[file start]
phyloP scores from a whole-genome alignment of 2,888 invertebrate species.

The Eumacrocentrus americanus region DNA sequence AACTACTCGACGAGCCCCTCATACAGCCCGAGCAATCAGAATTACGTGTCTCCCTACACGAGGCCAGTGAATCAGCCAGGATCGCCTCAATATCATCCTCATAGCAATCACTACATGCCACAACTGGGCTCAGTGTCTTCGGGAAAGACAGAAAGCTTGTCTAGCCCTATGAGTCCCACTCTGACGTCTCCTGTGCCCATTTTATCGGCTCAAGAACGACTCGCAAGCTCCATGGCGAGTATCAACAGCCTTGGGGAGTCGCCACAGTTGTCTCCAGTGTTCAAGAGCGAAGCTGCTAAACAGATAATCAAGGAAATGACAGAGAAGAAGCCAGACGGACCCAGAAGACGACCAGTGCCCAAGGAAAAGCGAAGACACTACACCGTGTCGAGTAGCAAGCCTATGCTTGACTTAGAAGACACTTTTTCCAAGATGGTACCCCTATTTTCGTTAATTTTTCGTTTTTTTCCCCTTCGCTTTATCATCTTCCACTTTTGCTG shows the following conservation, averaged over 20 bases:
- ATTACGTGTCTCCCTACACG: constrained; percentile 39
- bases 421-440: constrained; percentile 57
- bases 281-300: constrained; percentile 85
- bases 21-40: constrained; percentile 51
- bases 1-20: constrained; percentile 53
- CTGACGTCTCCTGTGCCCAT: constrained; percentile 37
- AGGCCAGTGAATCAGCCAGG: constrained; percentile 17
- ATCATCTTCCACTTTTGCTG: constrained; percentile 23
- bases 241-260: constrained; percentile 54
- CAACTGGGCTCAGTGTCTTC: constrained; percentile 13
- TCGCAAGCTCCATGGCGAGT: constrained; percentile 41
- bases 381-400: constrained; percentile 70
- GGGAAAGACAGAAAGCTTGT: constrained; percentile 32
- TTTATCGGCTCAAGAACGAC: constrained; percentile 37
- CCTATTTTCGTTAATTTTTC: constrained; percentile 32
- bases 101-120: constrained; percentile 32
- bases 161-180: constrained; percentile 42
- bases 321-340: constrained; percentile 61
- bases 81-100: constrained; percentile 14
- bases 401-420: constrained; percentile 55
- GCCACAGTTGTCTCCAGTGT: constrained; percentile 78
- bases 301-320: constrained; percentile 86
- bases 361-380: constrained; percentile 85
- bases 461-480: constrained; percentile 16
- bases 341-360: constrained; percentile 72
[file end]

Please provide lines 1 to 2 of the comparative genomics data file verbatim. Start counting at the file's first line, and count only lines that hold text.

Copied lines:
phyloP scores from a whole-genome alignment of 2,888 invertebrate species.

The Eumacrocentrus americanus region DNA sequence AACTACTCGACGAGCCCCTCATACAGCCCGAGCAATCAGAATTACGTGTCTCCCTACACGAGGCCAGTGAATCAGCCAGGATCGCCTCAATATCATCCTCATAGCAATCACTACATGCCACAACTGGGCTCAGTGTCTTCGGGAAAGACAGAAAGCTTGTCTAGCCCTATGAGTCCCACTCTGACGTCTCCTGTGCCCATTTTATCGGCTCAAGAACGACTCGCAAGCTCCATGGCGAGTATCAACAGCCTTGGGGAGTCGCCACAGTTGTCTCCAGTGTTCAAGAGCGAAGCTGCTAAACAGATAATCAAGGAAATGACAGAGAAGAAGCCAGACGGACCCAGAAGACGACCAGTGCCCAAGGAAAAGCGAAGACACTACACCGTGTCGAGTAGCAAGCCTATGCTTGACTTAGAAGACACTTTTTCCAAGATGGTACCCCTATTTTCGTTAATTTTTCGTTTTTTTCCCCTTCGCTTTATCATCTTCCACTTTTGCTG shows the following conservation, averaged over 20 bases: